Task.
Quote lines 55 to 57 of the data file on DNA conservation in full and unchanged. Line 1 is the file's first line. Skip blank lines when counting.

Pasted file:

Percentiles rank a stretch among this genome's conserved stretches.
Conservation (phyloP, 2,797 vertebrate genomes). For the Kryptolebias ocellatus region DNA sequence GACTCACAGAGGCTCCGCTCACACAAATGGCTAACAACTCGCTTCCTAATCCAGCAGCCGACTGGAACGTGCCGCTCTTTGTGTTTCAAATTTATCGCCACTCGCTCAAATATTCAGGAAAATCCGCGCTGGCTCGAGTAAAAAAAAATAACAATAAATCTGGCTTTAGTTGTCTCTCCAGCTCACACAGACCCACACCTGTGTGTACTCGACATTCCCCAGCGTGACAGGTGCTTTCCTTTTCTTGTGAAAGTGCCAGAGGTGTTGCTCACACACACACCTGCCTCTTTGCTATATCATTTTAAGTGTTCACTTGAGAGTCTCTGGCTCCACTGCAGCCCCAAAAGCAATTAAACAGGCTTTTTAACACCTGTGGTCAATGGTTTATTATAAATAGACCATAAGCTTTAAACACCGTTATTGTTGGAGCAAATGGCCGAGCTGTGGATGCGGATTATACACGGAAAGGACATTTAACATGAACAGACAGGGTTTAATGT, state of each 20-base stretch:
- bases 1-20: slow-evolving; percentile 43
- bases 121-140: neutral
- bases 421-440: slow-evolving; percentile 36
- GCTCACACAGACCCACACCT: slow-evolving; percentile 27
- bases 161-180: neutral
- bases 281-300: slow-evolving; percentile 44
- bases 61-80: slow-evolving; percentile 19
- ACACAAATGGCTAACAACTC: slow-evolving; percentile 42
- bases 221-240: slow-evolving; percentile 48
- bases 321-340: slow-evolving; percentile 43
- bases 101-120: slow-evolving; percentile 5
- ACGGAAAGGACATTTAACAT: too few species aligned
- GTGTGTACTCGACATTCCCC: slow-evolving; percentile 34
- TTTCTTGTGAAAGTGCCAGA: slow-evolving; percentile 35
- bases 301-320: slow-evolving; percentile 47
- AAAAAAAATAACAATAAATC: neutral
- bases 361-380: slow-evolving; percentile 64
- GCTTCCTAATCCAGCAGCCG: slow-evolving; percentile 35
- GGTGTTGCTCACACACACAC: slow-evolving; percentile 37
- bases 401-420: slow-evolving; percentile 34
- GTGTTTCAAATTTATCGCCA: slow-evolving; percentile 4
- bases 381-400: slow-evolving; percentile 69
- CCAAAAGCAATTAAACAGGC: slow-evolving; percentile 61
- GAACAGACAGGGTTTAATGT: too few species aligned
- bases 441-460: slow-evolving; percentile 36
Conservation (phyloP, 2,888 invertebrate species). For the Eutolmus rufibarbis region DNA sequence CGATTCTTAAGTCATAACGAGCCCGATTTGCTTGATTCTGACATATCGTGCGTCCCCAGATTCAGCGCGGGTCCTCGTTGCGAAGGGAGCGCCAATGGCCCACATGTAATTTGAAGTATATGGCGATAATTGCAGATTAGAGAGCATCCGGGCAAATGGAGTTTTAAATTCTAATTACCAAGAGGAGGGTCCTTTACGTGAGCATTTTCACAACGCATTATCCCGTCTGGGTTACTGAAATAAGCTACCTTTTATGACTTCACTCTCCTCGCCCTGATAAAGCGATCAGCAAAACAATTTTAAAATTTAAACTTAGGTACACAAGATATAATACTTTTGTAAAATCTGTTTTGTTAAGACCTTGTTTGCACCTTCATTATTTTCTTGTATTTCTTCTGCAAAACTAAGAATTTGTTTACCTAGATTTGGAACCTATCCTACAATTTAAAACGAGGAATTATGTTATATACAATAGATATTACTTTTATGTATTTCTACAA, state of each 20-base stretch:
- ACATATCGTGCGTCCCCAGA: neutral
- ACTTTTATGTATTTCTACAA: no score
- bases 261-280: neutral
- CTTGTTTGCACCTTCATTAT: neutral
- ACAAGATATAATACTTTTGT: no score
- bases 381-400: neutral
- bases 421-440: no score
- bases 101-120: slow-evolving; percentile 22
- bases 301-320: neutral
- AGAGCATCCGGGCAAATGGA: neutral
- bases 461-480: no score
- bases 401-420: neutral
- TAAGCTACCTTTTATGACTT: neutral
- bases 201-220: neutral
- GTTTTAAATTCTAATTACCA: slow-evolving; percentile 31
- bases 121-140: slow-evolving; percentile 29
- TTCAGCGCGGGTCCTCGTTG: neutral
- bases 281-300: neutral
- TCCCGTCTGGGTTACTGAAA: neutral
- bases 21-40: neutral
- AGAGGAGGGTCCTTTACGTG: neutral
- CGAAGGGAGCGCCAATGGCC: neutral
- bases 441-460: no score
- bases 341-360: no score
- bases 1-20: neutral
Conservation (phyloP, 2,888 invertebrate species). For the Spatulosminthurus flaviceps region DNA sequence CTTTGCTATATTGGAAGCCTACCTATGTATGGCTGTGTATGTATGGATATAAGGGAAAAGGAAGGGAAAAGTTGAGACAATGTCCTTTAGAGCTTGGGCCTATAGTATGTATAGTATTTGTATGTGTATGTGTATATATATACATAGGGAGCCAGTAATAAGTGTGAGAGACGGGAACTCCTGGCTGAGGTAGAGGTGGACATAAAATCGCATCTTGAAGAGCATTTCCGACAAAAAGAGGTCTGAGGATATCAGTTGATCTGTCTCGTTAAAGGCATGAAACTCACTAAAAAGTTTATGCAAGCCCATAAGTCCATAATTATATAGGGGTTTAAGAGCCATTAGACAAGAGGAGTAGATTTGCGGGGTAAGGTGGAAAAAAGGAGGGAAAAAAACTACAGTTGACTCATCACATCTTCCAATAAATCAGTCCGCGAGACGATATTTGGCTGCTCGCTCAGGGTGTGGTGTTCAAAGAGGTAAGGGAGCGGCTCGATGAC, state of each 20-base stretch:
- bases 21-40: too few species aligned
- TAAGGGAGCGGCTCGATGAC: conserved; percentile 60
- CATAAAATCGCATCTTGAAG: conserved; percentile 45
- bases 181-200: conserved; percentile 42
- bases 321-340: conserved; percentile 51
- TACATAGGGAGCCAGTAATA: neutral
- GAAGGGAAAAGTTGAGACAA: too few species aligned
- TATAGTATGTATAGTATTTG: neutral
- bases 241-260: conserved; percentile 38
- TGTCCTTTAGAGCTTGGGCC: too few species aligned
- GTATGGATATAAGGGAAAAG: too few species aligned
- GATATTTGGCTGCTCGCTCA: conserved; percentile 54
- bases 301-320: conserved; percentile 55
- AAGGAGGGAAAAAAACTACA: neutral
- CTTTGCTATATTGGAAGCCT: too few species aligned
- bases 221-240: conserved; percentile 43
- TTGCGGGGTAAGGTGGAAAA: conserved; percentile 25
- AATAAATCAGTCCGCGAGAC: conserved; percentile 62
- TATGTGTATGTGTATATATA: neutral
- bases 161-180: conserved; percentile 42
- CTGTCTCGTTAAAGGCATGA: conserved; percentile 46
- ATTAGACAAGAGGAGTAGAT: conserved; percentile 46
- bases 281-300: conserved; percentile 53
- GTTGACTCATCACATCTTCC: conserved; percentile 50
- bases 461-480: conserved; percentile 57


- bases 21-40: too few species aligned
- TAAGGGAGCGGCTCGATGAC: conserved; percentile 60
- CATAAAATCGCATCTTGAAG: conserved; percentile 45